Over the years I’ve become accustomed to the structure of a pastry recipe.  I can usually catch it if “that’s too many eggs” or, “wow that’s a lot of baking soda, that can’t be right!”, or “is it really necessary to sift the flour 3 times?”.  This takes years of trial and error. Ahem! Lot’s of error.  The thing that sets pastry development apart from savory development is that pastry is more like science.  Sometimes a lot of accuracy is needed or you’ll end up with a total flop.  Increase the butter by 2 tablespoons and you’ll notice the texture change, leave out the salt and the flavor disappears, skimp on the sugar and you’ll not increased dryness. Sometimes you can fudge and blur the lines a bit and get away with it but it’s usually safer to stick to the recipe. I’ve pushed the envelope so many times so give me your hand and I will lead you through the woods to this lovely miracle of an almond cake..


Here are a few tips when making this cake or any cake.  When separating the eggs, use a clean bowl and clean hands.  Any grease or grime that makes contact with the whites will trump you chances at soft white peaks.  Having all ingredients at room temperature, unless otherwise noted, makes a big difference.  Particularly in this recipe, when mixing the melted butter with the kefir it will become lumpy if the kefir is cold. Sifting matters when it comes to cake flour or pastry flour.  Cake and pastry flour are low in protein which is what makes them so tender but also makes lumps. Sifting once or twice should be sufficient.  A third time is just for fun.  When measuring dry ingredients work over a piece of parchment paper. Anything that spills over the sides you can easily pour back with the rest by picking up the paper and funneling it down.  Always pour or scoop your dry ingredients.  Never shake them or tamp them down unless noted.  You can tap once or twice with a straight edge and then scrape off what is left on the top.  Try not to over mix when any glutenous flour is involved except for when making bread.  When you over mix the batter will become tough.  Try to mix just enough so that everything is incorporated. Always bake in the middle of the oven and turn your cake 180 degrees half way through.  Unless your oven is totally magic an unicorns live in there, I bet it has a hot spot so it’s always good to check.  Lastly, have fun, chill out and let some kids help.  They love to count and are good at measuring.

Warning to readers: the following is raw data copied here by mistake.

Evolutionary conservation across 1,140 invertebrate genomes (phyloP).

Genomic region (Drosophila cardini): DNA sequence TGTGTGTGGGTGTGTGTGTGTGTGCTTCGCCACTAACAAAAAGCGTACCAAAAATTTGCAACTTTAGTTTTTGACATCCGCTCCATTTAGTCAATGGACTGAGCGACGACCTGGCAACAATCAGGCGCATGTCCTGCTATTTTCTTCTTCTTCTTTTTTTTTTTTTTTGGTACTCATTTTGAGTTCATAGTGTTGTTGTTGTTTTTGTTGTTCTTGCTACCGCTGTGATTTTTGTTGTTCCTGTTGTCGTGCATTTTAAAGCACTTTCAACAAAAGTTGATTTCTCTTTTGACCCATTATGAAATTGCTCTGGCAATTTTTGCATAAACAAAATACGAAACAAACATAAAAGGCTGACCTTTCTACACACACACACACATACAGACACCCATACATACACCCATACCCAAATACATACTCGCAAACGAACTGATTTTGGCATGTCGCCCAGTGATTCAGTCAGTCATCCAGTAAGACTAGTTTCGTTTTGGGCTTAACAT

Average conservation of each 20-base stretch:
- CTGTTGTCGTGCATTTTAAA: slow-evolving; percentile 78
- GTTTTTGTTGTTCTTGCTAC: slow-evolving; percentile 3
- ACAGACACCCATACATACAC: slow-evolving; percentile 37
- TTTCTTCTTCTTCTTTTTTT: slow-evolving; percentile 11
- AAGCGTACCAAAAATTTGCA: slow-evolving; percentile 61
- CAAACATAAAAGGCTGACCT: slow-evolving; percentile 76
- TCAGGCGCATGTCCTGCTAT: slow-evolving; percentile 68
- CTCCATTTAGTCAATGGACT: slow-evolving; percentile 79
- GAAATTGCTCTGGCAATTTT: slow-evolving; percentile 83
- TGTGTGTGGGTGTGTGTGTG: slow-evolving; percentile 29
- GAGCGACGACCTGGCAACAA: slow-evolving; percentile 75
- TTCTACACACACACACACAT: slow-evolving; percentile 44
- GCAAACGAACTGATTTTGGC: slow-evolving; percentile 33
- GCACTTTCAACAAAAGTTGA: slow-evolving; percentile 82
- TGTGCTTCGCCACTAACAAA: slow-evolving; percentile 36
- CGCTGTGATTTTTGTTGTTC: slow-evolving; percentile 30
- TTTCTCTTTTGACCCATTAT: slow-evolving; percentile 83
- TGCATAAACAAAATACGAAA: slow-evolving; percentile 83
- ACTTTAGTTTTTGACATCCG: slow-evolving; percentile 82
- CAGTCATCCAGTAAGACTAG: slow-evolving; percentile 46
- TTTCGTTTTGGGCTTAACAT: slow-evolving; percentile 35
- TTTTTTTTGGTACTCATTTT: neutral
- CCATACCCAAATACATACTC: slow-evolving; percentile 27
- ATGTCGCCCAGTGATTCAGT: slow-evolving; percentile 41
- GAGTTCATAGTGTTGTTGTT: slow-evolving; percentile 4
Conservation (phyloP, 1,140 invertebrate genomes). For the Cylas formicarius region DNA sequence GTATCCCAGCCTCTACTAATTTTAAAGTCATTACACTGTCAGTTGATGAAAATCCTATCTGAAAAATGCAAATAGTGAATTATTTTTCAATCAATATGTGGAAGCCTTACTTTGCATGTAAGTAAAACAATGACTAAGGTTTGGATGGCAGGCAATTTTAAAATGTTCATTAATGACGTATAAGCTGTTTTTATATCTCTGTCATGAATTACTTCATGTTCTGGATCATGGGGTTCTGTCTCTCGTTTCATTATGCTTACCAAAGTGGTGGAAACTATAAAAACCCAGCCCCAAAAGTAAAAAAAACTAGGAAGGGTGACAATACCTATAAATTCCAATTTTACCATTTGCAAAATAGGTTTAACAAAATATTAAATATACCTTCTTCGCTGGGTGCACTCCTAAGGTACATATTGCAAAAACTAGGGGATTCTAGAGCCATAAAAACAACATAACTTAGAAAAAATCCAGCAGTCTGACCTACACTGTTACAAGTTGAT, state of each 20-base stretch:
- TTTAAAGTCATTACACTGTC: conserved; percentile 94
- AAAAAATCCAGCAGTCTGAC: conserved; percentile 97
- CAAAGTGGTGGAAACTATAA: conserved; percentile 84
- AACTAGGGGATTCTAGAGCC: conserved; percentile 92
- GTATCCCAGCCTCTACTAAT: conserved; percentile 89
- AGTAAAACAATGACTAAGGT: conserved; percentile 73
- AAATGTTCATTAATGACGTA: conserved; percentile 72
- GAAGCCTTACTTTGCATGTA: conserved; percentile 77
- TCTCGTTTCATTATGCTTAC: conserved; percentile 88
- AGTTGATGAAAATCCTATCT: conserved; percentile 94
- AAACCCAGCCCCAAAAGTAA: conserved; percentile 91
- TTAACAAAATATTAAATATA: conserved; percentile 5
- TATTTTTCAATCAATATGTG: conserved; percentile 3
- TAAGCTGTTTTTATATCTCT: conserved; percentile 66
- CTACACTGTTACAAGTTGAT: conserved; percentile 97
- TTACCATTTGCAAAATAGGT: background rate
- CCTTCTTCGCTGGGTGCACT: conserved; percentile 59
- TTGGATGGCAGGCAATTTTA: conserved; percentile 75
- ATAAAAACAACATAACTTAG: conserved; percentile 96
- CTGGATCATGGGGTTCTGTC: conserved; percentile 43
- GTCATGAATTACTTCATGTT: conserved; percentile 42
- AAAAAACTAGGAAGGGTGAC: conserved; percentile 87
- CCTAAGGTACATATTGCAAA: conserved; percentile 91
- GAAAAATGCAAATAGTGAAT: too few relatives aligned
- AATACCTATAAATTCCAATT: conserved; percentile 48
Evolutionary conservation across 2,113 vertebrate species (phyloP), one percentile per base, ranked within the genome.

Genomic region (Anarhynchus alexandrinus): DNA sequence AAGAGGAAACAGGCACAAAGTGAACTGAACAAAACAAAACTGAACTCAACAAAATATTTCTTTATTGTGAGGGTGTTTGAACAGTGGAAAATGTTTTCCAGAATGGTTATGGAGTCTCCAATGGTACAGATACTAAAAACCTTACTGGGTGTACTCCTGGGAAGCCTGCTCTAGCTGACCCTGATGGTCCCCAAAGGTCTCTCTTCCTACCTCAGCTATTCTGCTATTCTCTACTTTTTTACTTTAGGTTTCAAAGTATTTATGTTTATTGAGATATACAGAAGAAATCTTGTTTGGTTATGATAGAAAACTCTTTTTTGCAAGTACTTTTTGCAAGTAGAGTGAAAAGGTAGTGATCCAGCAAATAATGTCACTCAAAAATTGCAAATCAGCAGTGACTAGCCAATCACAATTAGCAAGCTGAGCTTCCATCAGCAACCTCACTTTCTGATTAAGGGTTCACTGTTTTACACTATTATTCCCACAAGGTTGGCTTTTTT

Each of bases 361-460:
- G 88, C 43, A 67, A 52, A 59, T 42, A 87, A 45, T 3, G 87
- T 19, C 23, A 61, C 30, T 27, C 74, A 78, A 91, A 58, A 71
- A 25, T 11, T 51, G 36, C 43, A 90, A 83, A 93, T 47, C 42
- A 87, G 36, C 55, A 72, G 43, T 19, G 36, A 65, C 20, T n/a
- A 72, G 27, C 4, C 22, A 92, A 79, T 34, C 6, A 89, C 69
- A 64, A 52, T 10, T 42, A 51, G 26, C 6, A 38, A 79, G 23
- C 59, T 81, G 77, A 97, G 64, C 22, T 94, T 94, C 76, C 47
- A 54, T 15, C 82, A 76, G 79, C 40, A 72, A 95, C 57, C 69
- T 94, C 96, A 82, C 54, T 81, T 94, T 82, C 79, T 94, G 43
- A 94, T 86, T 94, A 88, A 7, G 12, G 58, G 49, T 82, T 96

Almond Cake For Carolyn
3 eggs, separated
1 1/2 cups sugar, divided